Fig. 6 | Communications Biology

Fig. 6

From: Multi-omic analysis in transgenic mice implicates omega-6/omega-3 fatty acid imbalance as a risk factor for chronic disease

Fig. 6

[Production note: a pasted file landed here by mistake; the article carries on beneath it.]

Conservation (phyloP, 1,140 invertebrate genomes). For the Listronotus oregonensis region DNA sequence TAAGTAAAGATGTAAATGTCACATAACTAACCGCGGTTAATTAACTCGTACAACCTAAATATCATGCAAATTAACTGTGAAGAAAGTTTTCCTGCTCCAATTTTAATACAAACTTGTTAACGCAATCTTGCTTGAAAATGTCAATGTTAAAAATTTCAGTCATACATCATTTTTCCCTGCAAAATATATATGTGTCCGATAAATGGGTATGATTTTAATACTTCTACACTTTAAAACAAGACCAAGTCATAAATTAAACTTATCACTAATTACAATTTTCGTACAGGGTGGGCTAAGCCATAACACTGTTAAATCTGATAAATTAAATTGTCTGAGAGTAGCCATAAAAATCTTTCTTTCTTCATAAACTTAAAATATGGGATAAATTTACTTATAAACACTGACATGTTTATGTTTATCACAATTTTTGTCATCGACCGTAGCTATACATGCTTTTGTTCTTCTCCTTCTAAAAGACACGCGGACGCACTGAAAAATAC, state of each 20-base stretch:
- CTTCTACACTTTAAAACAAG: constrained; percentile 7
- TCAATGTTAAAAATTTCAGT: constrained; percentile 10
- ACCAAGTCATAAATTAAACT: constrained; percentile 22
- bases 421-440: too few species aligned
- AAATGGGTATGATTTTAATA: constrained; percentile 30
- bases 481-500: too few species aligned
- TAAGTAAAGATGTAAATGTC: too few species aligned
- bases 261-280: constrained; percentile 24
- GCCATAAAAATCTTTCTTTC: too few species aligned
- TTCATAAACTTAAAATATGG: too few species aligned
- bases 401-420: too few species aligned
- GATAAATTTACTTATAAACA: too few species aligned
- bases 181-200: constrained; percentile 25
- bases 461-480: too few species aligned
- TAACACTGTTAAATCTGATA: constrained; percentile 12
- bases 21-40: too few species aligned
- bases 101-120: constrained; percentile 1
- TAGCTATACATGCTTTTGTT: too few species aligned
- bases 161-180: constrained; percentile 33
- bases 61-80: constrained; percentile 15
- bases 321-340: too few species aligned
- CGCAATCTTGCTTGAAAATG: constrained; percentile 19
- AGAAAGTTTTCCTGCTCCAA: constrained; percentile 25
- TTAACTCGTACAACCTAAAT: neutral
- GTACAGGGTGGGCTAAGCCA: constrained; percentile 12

A proposed mechanism (developed with integrated multi-omic analysis of transgenic animal models) showing the relationship between tissue omega-6/omega-3 fatty acid imbalance and the development of chronic disease. a To assemble the overall correlations among our data (n = 6/group), we performed correlation network analysis (Spearman’s non-parametric rank correlation coefficient). Each node was colored according to the data type and sized based on the betweenness centrality, which quantifies the influence of a node in connecting other nodes in a network. Edges (lines) represent statistically significant correlations, and are colored light black for positive and blue for negative correlations. Please refer panel b for abbreviations. b PCA (correlation type) analysis was performed on selected key parameters (n = 6/group), including the genotypes, gut microbiota, fecal and serum metabolites, and markers of metabolic disorders. c Diagram illustrating our proposed mechanism of tissue omega-6/omega-3 fatty acid imbalance leading to the development of chronic disease. Elevated tissue omega-6 PUFA status and an increased tissue n-6/n-3 fatty acid ratio alters gut microbiota and gut microbial functional pathways, which in turn adversely influence fecal metabolites production and eventually microbiota-derived serum metabolites levels. These alterations plus adverse changes in the levels of serum non-microbiota-derived metabolites directly influenced by the elevated tissue n-6/n-3 fatty acid ratio lead to increased intestinal permeability, development of metabolic endotoxemia and chronic low-grade inflammation, resulting in the occurrence of chronic disease (metabolic syndrome and cancer)

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